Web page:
As you like it

Architect Rob Kennon’s modest, economical renovation to a dilapidated Art Deco cottage in Northcote was less about adding space than improving it, and in the process encouraging a young family to live in a way they truly enjoy.

Grand architectural gestures may be fascinating for designers to discuss but they’re rarely the details clients nominate as highlights of living in a home. For Northcote resident Jonathon, the best things about the recent renovation of his home by architect Rob Kennon are everyday practicalities a visitor could easily miss.

There’s the suspended bike rack near the front entrance that he has to walk past to reach his car, which subconsciously encourages him to ride instead of driving. There are also the clothes drying rack in the central laundry space adjoining the kitchen that’s deliberately more accessible than the dryer, the plywood screen that conceals the TV so successfully the young family now rarely thinks to watch it, and the calming combination of the home’s warm, natural material palette, quiet acoustics, thermal comfort and carefully framed views to a beautiful, subtly asymmetrical garden designed by Stephen Beavis of SJB Landscape. These ever-changing vistas provide real interaction between house and garden, particularly in the rear dining room, where meal times inside often feel as if they’re happening outside.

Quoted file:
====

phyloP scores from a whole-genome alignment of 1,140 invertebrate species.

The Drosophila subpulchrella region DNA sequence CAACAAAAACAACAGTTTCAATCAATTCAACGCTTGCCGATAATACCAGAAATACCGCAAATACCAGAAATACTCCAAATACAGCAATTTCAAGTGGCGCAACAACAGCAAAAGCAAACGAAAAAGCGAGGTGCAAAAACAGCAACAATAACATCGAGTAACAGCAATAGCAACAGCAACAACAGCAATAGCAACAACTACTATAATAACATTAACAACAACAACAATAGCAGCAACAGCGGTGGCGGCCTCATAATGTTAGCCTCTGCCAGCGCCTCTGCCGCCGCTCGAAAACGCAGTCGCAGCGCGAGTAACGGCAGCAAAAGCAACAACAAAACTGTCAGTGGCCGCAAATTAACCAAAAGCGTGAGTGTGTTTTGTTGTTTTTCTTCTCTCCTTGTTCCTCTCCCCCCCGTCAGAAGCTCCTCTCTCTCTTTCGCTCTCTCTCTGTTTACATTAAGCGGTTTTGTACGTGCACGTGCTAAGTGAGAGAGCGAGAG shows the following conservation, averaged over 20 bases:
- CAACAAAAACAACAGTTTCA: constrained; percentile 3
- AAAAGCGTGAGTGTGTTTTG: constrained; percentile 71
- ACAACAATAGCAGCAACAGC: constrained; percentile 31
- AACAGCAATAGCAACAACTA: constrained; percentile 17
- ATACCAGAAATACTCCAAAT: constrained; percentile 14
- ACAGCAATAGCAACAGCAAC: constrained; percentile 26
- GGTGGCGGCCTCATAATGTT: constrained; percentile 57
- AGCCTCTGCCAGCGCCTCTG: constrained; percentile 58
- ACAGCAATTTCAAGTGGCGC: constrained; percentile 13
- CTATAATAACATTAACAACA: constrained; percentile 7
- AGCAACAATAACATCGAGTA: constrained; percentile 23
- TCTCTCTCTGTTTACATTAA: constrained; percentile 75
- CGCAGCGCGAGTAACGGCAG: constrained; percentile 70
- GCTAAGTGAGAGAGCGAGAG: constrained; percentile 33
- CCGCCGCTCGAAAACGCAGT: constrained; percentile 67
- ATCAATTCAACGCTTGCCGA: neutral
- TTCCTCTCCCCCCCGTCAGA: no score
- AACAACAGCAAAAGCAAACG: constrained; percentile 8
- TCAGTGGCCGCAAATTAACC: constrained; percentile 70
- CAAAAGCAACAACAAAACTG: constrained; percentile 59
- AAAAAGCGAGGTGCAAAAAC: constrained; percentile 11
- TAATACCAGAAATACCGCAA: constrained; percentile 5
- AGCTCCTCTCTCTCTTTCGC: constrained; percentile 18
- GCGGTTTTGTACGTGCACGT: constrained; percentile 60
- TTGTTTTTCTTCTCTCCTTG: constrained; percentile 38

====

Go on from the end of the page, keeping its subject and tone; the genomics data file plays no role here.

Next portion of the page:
“It encourages us to live in a way that I really like,” Jonathan says of the renovation. “I think at the time we were doing this Rob’s (own) kids were obsessed with watching television and he said, ‘It would be great if we could make the television disappear so your kids could never ask to see it’. So the television is hidden behind timber and you have to take the timber (screen) off to watch TV, and it’s amazing how that acts as a disincentive to watch television. So we actually don’t … , and I really like that. The way the house works is you get to the end of dinner and it’s so inviting to sit in that space and have dinner together rather than to sit in front of the television and just eat, which is what we used to do in our old house.”